Lately I’ve been working through the joint reports from the international bilateral ecumenical conversations in which the Baptist World Alliance has been involved during the past four decades in connection with a current book project. One surprise thus far has been the manner in which the 1989-1992 dialogue between the Baptist World Alliance and the Mennonite World Conference, co-chaired by William H. Brackney (Baptist) and Ross T. Bender (Mennonite), characterized Baptist and Mennonite perspectives on sources of authority for faith and practice.
Baptists are routinely stereotyped as holding to a radicalized version of the sola scriptura hermeneutic of the Reformation that amounts to nuda scriptura. Yet in the context of international ecumenical dialogue Baptists have consistently affirmed that the Bible functions in a pattern of authority in which Christ as the revelation of the Triune God is the ultimate source of authority, Scripture is the supreme earthly source of authority that discloses the ultimate authority of Christ for Christian faith and faithfulness, and the traditioned teaching of the church in its diachronic continuity along with the mind and experience of the church in its synchronic solidarity are indispensable guides for discerning Christ’s Lordship through the practice of reading Scripture. In other words, as the report of the conversations between the BWA and the Anglican Consultative Council puts it, “it would be more accurate to regard the Baptist view of Scripture as suprema scriptura rather than sola scriptura” (Anglican Consultative Council and Baptist World Alliance, Conversations Around the World: The Report of the International Conversations between the Anglican Communion and the Baptist World Alliance 2000-2005 [London: Anglican Communion Office, 2005], § 26 [p. 36]).
One might expect to encounter less explicit distancing of Baptist theology from an unqualified adherence to sola scriptura in the dialogue with the close free church kindred of Baptists in the Mennonite World Conference. Indeed, the section articulating “Baptist Perspectives on Authority” in the report of those conversations includes this statement: “Baptists therefore have no difficulty in embracing the Reformation dictum of sola scriptura: in contrast to many Reformation churches, Baptists do not accord any official authority to creeds” (Baptist World Alliance and Mennonite World Conference, “Theological Conversations, 1989-1992,” in Growth in Agreement III: International Dialogue Texts and Agreed Statements, 1998-2005, ed. Jeffrey Gros, Thomas F. Best, and Lorelei F. Fuchs [Geneva: WCC Publications; Grand Rapids MI: William B. Eerdmans, 2007], p. 434).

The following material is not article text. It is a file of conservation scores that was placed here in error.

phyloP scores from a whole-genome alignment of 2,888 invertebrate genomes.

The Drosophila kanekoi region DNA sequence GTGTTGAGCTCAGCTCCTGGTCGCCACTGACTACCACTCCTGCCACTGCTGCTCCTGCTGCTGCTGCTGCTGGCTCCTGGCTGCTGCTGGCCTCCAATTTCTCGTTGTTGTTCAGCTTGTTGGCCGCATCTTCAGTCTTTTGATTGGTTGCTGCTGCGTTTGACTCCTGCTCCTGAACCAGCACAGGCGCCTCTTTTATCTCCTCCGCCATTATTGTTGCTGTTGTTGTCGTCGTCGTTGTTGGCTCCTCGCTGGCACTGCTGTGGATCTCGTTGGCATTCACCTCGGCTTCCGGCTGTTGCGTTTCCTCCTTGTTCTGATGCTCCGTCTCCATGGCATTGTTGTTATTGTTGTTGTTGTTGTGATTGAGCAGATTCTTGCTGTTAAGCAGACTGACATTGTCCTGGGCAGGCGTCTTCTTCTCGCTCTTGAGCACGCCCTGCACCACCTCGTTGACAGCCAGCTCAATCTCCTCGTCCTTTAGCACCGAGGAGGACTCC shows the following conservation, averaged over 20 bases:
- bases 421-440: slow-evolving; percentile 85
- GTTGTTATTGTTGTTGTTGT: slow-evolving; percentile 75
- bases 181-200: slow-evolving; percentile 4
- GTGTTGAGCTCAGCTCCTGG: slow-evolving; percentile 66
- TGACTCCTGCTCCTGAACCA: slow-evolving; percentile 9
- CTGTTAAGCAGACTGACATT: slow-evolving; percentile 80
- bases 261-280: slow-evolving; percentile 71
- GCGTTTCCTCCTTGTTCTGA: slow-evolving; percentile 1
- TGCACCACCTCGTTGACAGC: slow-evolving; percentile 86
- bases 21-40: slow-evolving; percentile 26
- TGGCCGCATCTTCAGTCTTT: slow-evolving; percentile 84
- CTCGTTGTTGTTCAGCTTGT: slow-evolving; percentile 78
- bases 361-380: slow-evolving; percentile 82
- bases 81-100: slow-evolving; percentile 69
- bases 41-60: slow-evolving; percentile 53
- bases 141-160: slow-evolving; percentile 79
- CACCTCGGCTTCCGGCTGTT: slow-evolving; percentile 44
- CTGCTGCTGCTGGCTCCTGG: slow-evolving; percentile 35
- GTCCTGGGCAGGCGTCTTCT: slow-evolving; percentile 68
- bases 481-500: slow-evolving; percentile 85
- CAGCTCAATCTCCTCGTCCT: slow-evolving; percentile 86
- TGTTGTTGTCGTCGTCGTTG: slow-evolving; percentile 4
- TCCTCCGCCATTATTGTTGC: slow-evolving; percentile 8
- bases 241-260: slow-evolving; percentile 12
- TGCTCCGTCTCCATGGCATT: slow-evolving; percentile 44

In light of two related statements in the same section, however, this seeming reiteration of the stereotype in fact points in the direction of a thick ecclesial embodiment of a suprema scriptura pattern of authority. First, immediately prior to the affirmation of sola scriptura is an acknowledgment that “Scripture is also an important source of authority for Baptists” (note the indefinite article). It is important because of its relationship to the ultimate source of authority: “Thoroughly trinitarian, Baptists affirm in all matters of faith and practice the Lordship of Christ,” which is “revealed in Scripture and present in the church” (GA-III, p. 433).
Second, the presence of Christ in the church means that there is an ecclesial embodiment of authority beyond the text of Scripture. Two paragraphs after the affirmation of sola scriptura is the insistence on the part of the Baptist delegation that an “emphasis among Baptists is the church’s role as a vehicle of authority” (GA-III, p. 434). This description of how ecclesial authority functions for Baptists then follows:
"Among Baptists, the mind of Christ is sought through prayerful submission of the individual to the community which seeks the will of the Spirit through scripture. The commanding impulse is personal but never private. Liberty of conscience, a vital plan in Baptist doctrine, is never meant to imply privatized religion....Liberty of conscience is sometimes misconstrued as freedom from the church rather than freedom in the church" (GA-III, p. 434).
That specifically Baptist perspective on authority is subsequently reaffirmed as something Baptists were able to affirm together with Mennonites: a summary of convergences on authority includes “‘the gathered congregation’ as [the] primary locus of discernment and decision-making” (GA-III, p. 435). Not exactly what one might expect to discover in this report—but then, if there’s anything that’s consistently typical of Baptists, it’s the Baptist resistance to conformity to stereotypes of Baptists.